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To celebrate the end of a great year for culture, both in the UK and abroad, we’ve decided to share some of our personal highlights.
For this entry, we turn our gaze to theatre, art and exhibitions.
2017 was a great year for place-based theatre. Exemplary of this was Wolf Child by theatre company Wildworks. A magical outdoor performance set in the beautiful rambling Trelowarren Estate on the Lizard in Cornwall, using the naturally beautiful landscape, this production was on a scale of a movie set. It was beautifully choreographed and set to enchanting live music - characteristic of Wildwork’s playfulness and magic. It was moving and sad - even more so as it marked their first production since the company lost their much loved founder and creative director Bill Mitchell.
A highlight for two of the BOP team was the critically acclaimed Thebes Land at the Arcola Theatre. This tells the story of Martin (Alex Austin), a killer enclosed in a forebodingly sparse cage structure, supposedly there for our safety. Our narrator and guide (Trevor White) is a writer attempting to create a play about patricide - choosing Martin as his subject. We loved the intimacy of this play; creating a very unusual experience through the stage setting (using only a cage) and camcording and projecting the image live. We also liked the idea of a play about creating a play - as the characters discussed what should be in the script or not, it makes you think how much of what you’re watching is ‘based on real story’ or simply ‘artistic creation’.
Next, we have Frogman - a theatre/virtual reality hybrid show by Curious Directive. Here, the live theatrical performance was interspersed with passages of VR film. Performed in the round, circled by a single row of swivelling chairs, each chair came with a pair of headphones and a virtual reality headset. The live performance takes place on the stage, and at clearly signposted intervals the audience is invited to wear the VR headset where the performance continues in a different reality – an exciting new take to immersive theatre.
We’re big fans of David Bowie at BOP – writing our own obituary for him last year. Therefore, it’s probably not surprising we were keen to see Lazarus, a musical by David Bowie and Enda Walsh. Based on the book, The Man Who Fell To Earth and shown at a pop up theatre in Kings Cross, starring Micheal C Hall, Lazarus focuses on Thomas Newton as he remains still on Earth - a ‘man’ unable to die, his head soaked in cheap gin and haunted by a past love. We follow Newton during the course of a few days where the arrival of another lost soul might set him finally free.
A final theatrical highlight was from this year’s Edinburgh International Festival, Boy Blue Entertainment’s Blak Whyte Gray at The Lyceum. The sheer physicality of the performance, alongside a battering electronic score, created a really visceral experience. It was an emotional response to what we understood as the performance of contemporary personal and social anxiety, conflict and frustration.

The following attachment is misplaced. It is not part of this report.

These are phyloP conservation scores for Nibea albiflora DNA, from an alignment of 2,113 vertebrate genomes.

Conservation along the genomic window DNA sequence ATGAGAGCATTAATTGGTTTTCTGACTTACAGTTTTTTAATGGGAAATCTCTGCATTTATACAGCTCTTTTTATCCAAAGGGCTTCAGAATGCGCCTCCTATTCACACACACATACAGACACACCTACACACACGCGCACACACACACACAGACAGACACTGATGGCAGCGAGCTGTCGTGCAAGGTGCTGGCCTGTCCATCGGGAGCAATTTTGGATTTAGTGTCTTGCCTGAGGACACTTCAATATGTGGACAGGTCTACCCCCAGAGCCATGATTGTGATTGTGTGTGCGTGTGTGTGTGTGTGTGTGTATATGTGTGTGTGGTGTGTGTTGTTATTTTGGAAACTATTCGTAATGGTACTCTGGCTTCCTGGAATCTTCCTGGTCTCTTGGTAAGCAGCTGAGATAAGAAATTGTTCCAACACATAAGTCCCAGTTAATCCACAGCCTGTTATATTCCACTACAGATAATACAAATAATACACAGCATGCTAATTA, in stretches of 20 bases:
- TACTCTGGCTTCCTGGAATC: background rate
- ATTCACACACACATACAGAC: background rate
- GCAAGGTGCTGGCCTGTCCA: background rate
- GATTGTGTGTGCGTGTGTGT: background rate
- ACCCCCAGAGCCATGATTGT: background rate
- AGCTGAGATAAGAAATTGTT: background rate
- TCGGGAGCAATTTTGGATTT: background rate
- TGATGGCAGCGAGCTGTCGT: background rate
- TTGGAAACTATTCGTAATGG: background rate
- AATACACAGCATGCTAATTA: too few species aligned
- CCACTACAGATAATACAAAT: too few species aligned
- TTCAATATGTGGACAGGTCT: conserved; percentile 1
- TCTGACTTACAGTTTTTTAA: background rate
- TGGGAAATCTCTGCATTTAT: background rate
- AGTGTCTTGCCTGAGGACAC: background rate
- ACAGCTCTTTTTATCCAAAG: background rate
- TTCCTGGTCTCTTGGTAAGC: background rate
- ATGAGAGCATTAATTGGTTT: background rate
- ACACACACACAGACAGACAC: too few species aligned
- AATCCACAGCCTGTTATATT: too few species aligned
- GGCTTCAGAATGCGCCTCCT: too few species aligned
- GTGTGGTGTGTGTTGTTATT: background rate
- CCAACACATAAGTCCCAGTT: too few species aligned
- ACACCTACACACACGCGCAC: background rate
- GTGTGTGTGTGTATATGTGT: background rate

Art and exhibition
How does one represent a little known but historically hugely important nomadic civilisation? The British Museum’s Scythians does it brilliantly, bringing to life the lives and culture of a people that ranged across Siberia and the Russian steppe from 800 to 200 BC. Stunning jewellery is the big draw, but there is plenty more to enjoy from the spectacularly well-preserved burial tombs. Sensitive animated visual enhancements wrap round the exhibits and the whole experience is rooted in understated but deep scholarship.
Next, we have the Barbican’s exhibition, The Japanese House: Architecture and Life after 1945. On the surface, an intensely niche and cerebral subject, the exhibition takes this simple idea and created a contemplative and strangely uplifting experience. Beyond the architectural innovations and ideas presented, the show was greatly enhanced by threading through the political, economic, social and environmental subtext: a nation facing the aftermath of the devastation and moral bankruptcy of the second world war, economic booms, bust and corruption, and constant earthquake threats.
We also loved Jasper Johns exhibition at the RA. The exhibition brings together artworks that rarely travel from international private and public collections and new works by the artist. The exhibition, co-curated by Dr Roberta Bernstein and Edith Devaney, was very well curated, well displayed and thoroughly researched. To us, it really conveyed the way Johns dedicated his life to challenge the status quo: his work and certainly the pathway showed by the RA exhibition explores notions of truth and perceptions, reminding us that perceptions shape reality and that there is not one way to look at the world. If we instead watch closer and look deeper, we might discover our own truth - important in the current social political state of affairs.
A final nod goes to the exciting collaborations over the last year between touring exhibitions and multimedia, music and sound. Particular highlights of this was Bjork Digital at the CCCB, David Bowie Is… at the Museo del Disseny, and Brian Eno: Lightforms/Soundforms at Santa Monica Arts in Barcelona this summer. Seeking to appeal to local and visiting audiences alike, each was multi-sensory and very dependent on the immersive spaces they were shown in. We expect to seemore of this, as well as the touring of non-visual art ‘names’ in galleries in the future.
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